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the Present Perfect vs. the Present Perfect Continuous Tense

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the Present Perfect vs. the Present Perfect Continuous Tense Let s review:-the forms of each-the difference in meaning between them 1) the Present Perfect Tense The ... – PowerPoint PPT presentation

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Title: the Present Perfect vs. the Present Perfect Continuous Tense


1
the Present Perfect vs.the Present Perfect
Continuous Tense
  • Lets review
  • -the forms of each
  • -the difference in meaning between them

2
1) the Present Perfect Tense
  • The Present Perfect has many uses and is very
    common in English.
  • Generally speaking, the Present Perfect is used
    to connect the past and the present we often use
    this grammar for an action that started in the
    past, but is still happening today.
  • Here is an Example . . . . .

3
1) the Present Perfect Tense
  • I have lived in San Diego for 10 years.
  • Meaning I moved to San Diego 10 years ago and I
    still live here today.
  • The Present Perfect connects the past and the
    present.

4
1) the Present Perfect Tense
  • Another common use of the Present Perfect is . .
    .
  • To talk about recently finished actions
  • (often with just)
  • Example
  • Susan has just mopped the floor, so dont walk on
    it!

5
the Present Perfect Tense-Form-
has or have
past participle

Negative Has NOT or Have NOT Past Participle
But . . . what does past participle mean?
6
Past participle for regular verbs
  • the same as the simple past tense.
  • Regular verbs require ed in the simple past
    tense. For these verbs, the past participle is
    the same. What is the past participle for these
    verbs?

talk
live
work
7
Past participle for irregular verbs
  • depends on the particular verb.
  • Irregular verbs do not take ed in the simple
    past. For these verbs, you must memorize the
    past participle form. Do you know the past
    participle for these verbs?

know
be
get
Note The simple past and the past participle
forms are the same for certain verbs. (i.e.,
teach, bring, have, send)
8
2) The Present Perfect Continuous Tense
  • The present perfect continuous is often very
    similar in meaning to the present perfect tense.
  • Just like the Present Perfect, we can use this
    grammar to talk about something that started in
    the past, but is still happening.
  • But the present perfect continuous focuses more
    on the continuous action. The emphasis is on the
    duration of the action.

9
Example
  • It began raining two hours ago.
  • It is STILL raining now.
  • It has been raining for two hours.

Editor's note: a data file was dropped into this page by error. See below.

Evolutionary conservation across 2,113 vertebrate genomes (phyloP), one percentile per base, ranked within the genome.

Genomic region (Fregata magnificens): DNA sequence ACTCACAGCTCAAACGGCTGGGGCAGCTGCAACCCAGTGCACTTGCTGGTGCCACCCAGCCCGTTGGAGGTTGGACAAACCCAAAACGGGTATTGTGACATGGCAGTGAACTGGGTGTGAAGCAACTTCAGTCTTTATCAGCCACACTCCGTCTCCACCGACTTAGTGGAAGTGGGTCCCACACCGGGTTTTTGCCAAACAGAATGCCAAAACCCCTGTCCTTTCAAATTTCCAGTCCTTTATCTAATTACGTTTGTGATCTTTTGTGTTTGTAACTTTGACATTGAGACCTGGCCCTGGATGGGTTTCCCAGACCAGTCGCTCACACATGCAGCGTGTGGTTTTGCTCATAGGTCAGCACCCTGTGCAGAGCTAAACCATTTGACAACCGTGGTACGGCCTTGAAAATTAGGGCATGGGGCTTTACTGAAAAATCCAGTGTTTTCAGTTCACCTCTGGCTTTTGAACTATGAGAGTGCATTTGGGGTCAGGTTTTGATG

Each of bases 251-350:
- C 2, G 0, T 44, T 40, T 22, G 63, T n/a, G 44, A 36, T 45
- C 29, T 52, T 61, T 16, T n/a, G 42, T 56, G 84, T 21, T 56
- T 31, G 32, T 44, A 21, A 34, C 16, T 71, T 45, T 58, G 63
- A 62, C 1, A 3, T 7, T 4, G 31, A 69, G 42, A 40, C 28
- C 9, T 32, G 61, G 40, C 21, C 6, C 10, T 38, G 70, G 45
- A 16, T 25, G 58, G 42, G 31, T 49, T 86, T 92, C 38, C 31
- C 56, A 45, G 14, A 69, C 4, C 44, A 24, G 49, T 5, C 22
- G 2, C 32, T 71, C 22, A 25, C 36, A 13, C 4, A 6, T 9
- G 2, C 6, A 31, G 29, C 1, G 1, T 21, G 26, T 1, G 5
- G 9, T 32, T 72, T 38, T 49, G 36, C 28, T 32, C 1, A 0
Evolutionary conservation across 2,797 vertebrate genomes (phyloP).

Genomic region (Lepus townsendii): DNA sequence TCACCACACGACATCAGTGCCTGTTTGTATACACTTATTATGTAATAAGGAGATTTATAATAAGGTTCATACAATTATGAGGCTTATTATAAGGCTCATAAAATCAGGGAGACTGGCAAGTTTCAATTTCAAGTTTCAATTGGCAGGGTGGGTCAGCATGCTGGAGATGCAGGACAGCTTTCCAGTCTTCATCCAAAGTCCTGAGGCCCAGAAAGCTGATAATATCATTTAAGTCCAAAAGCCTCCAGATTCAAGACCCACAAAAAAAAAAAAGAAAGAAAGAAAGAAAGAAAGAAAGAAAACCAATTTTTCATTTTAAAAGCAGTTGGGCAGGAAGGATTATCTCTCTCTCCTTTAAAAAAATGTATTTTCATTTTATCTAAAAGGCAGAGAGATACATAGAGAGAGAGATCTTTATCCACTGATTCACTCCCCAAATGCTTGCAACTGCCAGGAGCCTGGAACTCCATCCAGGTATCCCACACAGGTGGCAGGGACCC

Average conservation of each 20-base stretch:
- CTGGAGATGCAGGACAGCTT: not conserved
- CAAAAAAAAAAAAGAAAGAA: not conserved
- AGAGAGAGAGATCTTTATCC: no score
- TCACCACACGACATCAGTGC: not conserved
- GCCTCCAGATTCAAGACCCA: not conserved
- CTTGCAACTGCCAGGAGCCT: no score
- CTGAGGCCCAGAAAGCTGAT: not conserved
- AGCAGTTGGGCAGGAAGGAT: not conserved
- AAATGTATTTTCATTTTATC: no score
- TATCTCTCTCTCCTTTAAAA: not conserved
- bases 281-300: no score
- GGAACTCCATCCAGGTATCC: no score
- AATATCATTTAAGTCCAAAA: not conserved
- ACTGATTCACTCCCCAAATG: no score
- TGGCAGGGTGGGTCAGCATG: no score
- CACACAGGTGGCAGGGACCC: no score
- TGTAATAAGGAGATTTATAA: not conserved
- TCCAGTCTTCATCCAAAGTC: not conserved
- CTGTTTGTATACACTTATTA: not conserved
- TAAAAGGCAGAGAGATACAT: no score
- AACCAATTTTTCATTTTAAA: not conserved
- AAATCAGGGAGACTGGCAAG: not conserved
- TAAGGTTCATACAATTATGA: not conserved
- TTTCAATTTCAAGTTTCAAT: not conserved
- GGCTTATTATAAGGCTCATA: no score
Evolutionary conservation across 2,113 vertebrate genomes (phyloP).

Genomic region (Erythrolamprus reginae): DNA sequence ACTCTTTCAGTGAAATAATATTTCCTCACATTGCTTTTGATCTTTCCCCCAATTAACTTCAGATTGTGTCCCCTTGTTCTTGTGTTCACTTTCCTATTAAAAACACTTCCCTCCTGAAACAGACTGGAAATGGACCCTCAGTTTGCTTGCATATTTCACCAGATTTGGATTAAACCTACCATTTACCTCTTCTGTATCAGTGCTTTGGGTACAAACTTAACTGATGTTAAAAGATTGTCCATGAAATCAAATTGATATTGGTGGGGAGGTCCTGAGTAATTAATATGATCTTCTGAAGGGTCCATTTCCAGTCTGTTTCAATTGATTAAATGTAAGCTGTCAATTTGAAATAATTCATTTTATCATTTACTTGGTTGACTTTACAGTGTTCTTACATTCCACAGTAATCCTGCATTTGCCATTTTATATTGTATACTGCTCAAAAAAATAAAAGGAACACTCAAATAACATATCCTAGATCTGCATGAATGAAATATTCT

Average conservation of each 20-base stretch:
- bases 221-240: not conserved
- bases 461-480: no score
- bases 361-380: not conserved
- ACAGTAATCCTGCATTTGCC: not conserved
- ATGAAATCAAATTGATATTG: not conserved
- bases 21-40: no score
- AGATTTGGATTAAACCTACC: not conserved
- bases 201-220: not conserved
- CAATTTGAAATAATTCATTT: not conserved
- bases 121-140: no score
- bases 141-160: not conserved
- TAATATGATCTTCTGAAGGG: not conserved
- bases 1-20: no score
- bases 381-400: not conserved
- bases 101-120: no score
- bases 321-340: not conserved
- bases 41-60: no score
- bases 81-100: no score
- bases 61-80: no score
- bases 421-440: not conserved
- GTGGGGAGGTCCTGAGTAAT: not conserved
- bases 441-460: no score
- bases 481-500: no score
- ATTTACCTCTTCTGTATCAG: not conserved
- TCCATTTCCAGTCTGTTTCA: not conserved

• This is the present
  • perfect continuous
  • tense.

10
Difference in Meaning
  • UNLIKE the Present Perfect, the Present Perfect
    Continuous is never used to talk about recently
    finished actions.
  • Susan has mopped the floor.
  • -present perfect
  • -recently finished
  • 2) Susan has been mopping the floor for 15
    minutes.
  • -p.p. continuous not finished yet

11
Present Perfect Continuous Form
  • This grammar has 3 parts

verb in -ING
HAS or HAVE
BEEN


12
Negative Form
  • Has NOT been ing
  • Have NOT been ing
  • John has not been living in L.A. for very long.
    (or hasnt been living)
  • We have not been exercising very much recently.
  • (or havent been exercising)

13
More Examples of P.P. Continuous
  • Jane started to work in her garden at 800 this
    morning. Now it is 1200.
  • She has been working in her garden for 4 hours!
  • Wow! She must be tired now!

14
  • Wheres Kelly?
  • Shes sleeping.
  • Shes been sleeping for a long time.
  • Sam and Paul are talking in the hallway. They
  • have been talking
  • since class ended.

15
  • Note! In English, we dont usually use stative
    (non-action) verbs with continuous tenses.
  • Example
  • Jean got a headache two hours ago.
  • She still has a headache now.

She has been having a headache for two hours.
Because have is a stative verb, we dont like
to put it in continuous form so instead, we use
present perfect Jean has had a headache for two
hours.
16
  • Review
  • The Present Perfect and the Present Perfect
    Continuous can be often be used in the same
    circumstance.
  • Example
  • 1) I have taught at ECC for many years.
  • -present perfect
  • 2) I have been teaching at ECC for many years.
  • -present perfect continuous
  • -In this case, both actions started in the past
    and continue up to the present time.

17
  • Review
  • 2. However, we DONT use the Present Perfect
    Continuous with stative (non-action) verbs
    instead, we prefer to use the Present Perfect.
  • Example
  • 1) I have been knowing Maria for many years.
  • -INCORRECT
  • 2) I have known Maria for Many years.
  • -CORRECT

18
the end
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